'Fire Challenge' brothers set themselves alight twice in a weekend 

‘Fire Challenge’ brothers set themselves alight twice in a weekend 

It’s probably the most dangerous social media craze of recent years and one that has nothing to do with raising money for charity and everything to do with potentially causing serious injury or death.

And now, youngsters across Gloucestershire are being warned not to take part in so-called Fire Challenge which is becoming worryingly popular on line.

Videos of people pouring flammable liquid on their bodies and setting themselves on fire before diving in a bath or swimming pool have been uploaded to YouTube, as part of a so-called ‘Fire Challenge’ craze which is becoming popular online.

Last month, nine-year-old Tyler O’Connor and his brother Shaun, 11, from Churchdown, set themselves alight twice in one weekend. They were unharmed by the incidents, but parents Donna O’Connor and Anthony Mummery have warned that the craze could pose serious health risks.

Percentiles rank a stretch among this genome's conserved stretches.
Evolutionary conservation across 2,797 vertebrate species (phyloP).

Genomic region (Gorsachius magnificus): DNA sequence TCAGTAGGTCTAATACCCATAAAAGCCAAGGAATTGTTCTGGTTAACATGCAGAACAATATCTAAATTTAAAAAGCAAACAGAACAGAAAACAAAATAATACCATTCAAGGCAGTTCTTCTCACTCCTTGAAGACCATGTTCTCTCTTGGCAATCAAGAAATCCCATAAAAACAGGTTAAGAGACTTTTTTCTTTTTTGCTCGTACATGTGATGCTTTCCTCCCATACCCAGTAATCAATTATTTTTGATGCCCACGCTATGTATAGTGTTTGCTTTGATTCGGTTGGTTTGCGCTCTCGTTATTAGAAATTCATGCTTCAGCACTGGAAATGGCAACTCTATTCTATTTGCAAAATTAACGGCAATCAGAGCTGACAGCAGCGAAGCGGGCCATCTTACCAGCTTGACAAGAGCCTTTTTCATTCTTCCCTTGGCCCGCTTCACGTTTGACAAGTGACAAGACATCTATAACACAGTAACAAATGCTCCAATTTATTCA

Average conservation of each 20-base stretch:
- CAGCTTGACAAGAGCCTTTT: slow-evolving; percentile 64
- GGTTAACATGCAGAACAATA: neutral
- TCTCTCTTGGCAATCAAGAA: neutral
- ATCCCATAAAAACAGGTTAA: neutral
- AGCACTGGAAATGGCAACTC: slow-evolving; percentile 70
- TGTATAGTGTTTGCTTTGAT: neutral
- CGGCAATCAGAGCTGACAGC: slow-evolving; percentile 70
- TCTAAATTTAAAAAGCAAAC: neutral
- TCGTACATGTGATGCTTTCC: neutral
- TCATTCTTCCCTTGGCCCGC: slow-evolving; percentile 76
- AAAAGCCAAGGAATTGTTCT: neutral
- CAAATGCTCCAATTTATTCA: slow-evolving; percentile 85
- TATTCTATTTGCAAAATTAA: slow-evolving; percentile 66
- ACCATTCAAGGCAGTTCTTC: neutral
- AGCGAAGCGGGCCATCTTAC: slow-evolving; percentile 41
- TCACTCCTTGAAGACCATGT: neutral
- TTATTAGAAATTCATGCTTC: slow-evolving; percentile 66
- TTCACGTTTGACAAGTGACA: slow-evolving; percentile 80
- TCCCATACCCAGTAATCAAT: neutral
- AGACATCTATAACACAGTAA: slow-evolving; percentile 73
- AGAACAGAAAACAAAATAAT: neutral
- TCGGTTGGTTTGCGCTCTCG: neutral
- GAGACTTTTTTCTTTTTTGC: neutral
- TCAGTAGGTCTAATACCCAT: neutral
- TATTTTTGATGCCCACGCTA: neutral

Mr Mummery, 32 from Gloucester, said: “I just felt sick and worried when I heard what they have done. It could easily been a phone call saying that my sons are in hospital or that they’ve died. They have been punished more than I have ever punished them before. It was something I did when I was a kid until I realised how stupid it was. I was doing it with a group of mates and one of them burned his face and lost his eyebrows. It’s shocking that kids are able to watch videos like that. YouTube should do something and put parental guidance on these videos.”

John Pemberthy, secretary of the Gloucestershire branch of the National Union of Teachers, said schools have a role in educating children on crazes such as the Fire Challenge.

He said: “This happens outside of the classroom so there is a limit to what teachers can do. However, teachers can educate children about this through assemblies and tutorials.

“Just as peer pressure can influence children to do things, social media can be just as persuasive and an ever more damaging influence on vulnerable children.

“A lot of children can feel isolated, and teachers have to reassure and educate them.”

Stewart Edgar, chief fire officer at Gloucestershire Fire and Rescue Service, said: “What these videos don’t show are the consequences. Aerosols are extremely flammable and it’s highly likely that setting them on fire on your skin will cause serious burns which can leave a person scarred for the rest of their life.”